In today’s day and age, relaxation is equated to sitting still. For example, spending time on a smartphone, watching television, taking a nap, or reading a book are common methods of enjoying downtime. In addition, many people’s work is also sedentary, involving desks, computers, and cubicles.

Unfortunately, this type of sedentary lifestyle damages your health, especially if you suffer from or are at risk of developing fibroids. Just ask the Journal of Surgical Research.1

A study on sedentary lifestyles

A study published in that magazine examined the effects of a sedentary lifestyle on the overall health of participants. A small study, it asked five people between the ages of 20 and 24 years old who were already in good health to remain on bed rest for five days and follow the same diet. The goal was to analyze how even brief inactivity affects health.

Each participant underwent testing to measure their blood vessel function, blood pressure, and the presence of inflammatory biomarkers. The goal was to see how brief periods of inactivity affected the blood vessel and heart health of the participants. Tests were run throughout the process.

These tests revealed that inactivity has an immediate and measurable impact on health. In particular, researchers found evidence in the participants of increased arterial stiffness, increased diastolic blood pressure (which meant that the arteries were experiencing increased pressure in between heart beats) and increased levels of the enzyme 15-HETE, which can contribute to the narrowing of arteries.

Researchers hypothesized that these negative effects were due to a deterioration in the cells that line the blood vessels, a condition call dysfunctional endothelium. This condition can lead to problems such as atherosclerosis. Defined as the buildup of plaque in the arteries, atherosclerosis is a culprit behind heart attacks and stroke.3

Because the chances of developing atherosclerosis and related conditions increase with age,4,5 and because inactivity had an impact even on young and healthy people, the study’s researchers assumed that the negative impacts of a sedentary lifestyle would be even greater on older people.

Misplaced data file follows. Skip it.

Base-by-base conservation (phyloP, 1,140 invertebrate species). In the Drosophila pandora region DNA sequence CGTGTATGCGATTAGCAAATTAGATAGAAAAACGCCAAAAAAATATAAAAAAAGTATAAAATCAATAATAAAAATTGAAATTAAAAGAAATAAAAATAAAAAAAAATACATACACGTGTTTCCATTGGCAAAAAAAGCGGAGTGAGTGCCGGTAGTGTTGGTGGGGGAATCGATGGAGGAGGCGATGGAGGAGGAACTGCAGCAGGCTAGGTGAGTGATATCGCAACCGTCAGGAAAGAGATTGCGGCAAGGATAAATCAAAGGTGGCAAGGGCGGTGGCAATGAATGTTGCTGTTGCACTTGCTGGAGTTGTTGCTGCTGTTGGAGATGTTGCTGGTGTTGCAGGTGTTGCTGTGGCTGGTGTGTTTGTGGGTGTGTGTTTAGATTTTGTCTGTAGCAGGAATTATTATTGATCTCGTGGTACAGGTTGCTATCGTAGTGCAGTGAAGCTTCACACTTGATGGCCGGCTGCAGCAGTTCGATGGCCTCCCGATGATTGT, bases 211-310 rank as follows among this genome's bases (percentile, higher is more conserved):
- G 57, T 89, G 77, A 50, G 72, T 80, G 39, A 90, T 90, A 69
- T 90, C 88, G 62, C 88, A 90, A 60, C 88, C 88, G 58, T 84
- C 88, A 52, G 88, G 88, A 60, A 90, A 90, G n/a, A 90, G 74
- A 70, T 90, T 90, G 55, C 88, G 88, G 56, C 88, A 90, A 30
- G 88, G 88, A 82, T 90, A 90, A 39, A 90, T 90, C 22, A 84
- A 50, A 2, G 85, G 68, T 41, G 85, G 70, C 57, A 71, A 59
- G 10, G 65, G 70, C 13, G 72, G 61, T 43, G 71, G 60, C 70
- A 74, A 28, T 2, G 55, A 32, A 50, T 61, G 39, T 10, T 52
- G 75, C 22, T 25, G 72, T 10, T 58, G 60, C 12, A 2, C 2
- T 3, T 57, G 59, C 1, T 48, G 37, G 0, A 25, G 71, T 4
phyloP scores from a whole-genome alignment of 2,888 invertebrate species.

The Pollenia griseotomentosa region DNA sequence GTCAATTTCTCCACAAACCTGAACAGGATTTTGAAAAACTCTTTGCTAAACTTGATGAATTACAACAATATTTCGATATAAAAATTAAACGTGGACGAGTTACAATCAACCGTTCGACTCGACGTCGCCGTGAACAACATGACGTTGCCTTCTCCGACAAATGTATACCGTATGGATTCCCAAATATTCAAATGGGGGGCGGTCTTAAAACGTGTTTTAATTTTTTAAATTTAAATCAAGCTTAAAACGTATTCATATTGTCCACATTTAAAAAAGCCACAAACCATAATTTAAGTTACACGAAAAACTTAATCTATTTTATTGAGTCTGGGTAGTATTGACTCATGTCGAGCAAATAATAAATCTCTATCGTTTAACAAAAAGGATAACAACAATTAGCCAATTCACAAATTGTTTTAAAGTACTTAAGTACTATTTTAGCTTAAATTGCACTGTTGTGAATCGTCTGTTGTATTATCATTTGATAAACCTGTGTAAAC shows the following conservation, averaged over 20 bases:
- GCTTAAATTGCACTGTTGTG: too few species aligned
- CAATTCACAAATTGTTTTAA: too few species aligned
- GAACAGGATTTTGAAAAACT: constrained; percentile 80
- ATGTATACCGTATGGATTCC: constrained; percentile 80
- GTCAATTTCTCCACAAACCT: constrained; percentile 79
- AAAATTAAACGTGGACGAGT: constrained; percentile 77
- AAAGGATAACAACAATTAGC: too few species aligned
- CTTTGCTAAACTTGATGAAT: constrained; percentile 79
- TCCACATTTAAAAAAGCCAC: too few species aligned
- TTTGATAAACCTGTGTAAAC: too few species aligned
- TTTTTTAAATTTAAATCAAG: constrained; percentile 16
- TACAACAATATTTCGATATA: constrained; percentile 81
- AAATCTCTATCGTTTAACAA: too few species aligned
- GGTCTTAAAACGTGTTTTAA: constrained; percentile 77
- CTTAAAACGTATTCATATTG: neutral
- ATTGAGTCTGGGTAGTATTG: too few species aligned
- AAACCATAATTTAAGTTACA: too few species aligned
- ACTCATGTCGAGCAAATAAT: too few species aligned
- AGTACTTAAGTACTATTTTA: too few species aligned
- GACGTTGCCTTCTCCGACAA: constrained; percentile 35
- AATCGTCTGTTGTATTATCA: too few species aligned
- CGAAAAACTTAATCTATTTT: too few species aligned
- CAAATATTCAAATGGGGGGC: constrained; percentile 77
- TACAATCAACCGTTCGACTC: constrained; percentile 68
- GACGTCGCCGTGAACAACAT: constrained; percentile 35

Findings confirmed with larger study

A study2  published in the Journal of the American College of Cardiology confirmed this hypothesis. A much larger study than the previous one, it analyzed results from more than 2,000 people who were involved in the Dallas Heart Study. Most of these individuals were women between 40 and 60 years old.

The study concluded that every hour of inactivity resulted in a 14 percent greater chance that the individual would suffer from the calcification, or hardening, of the arteries in their heart. This calcification is one sign of atherosclerosis.

While all of this information is relevant to anyone wishing to remain healthy for the long-term, it is particularly important for women who suffer from fibroids and symptoms of fibroids.

Sedentary-fibroid link

Why? Because uterine fibroids themselves already put a woman at greater risk of developing atherosclerosis.7 In addition, inactivity has been linked to a higher rate of developing large fibroids in the uterus.6

So, your inactivity could be making your fibroids worse, and your fibroids could be making your heart health worse. In light of these facts, it might be better to find more active ways to enjoy your downtime, and to be aware of the impact that a sedentary lifestyle may be having, not only on your fibroids and fibroid symptoms, but on your health overall.


Sources for information referenced in this post

  1. Nosova, E. V., Yen, P., Chong, K. C., Alley, H. F., Stock, E. O., Quinn, A., Hellman, M. S., Conte, M. S., Owens, C. D., Spite, M., & Grenon, S. M. (2014). Short-term physical inactivity impairs vascular function. Journal of Surgical Research, 190(2): 672-682. doi:10.1016/j.jss.2014.02.001
  2. Kulinski, J., Kozlitina, J., Berry, J., de Lemos, J., & Khera, A. (2015). Sedentary behavior is associated with coronary artery calcification in the Dallas Heart Study. Journal of the American College of Cardiology, 65(10_S): doi. 10.1016/S0735-1097(15)61446-2
  3. American Heart Association. (2014).Retrieved August 23, 2015, from What is Cardiovascular Disease? 
  4. National Heart, Lung, and Blood Institute. (2014).Retrieved August 23, 2015, from Who Is at Risk for Atherosclerosis
  5. National Heart, Lung, and Blood Institute. (2014). Retrieved August 23, 2015, from What Are the Risk Factors for Heart Disease
  6. He, Y., Zeng, Q., Dong, S., Qin, L., Li, G., & Wang, P. (2013). Associations between uterine fibroids and lifestyles including diet, physical activity, and stress: a case-control study in China. Asia Pacific Journal of Clinical Nutrition, 22(1): 109-117. doi:10.6133/apjcn.2013.22.1.07
  7. Aksoy, Y., Sivri, N., Karaoz, B., Sayin, C., & Yetkin, E. (2014). Carotid intima-media thickness: a new marker of patients with uterine leiomyoma. European Journal of Obstetrics & Gynecology and Reproductive Biology, 175: 54-57. doi:10.1016/j.ejogrb.2014.01.005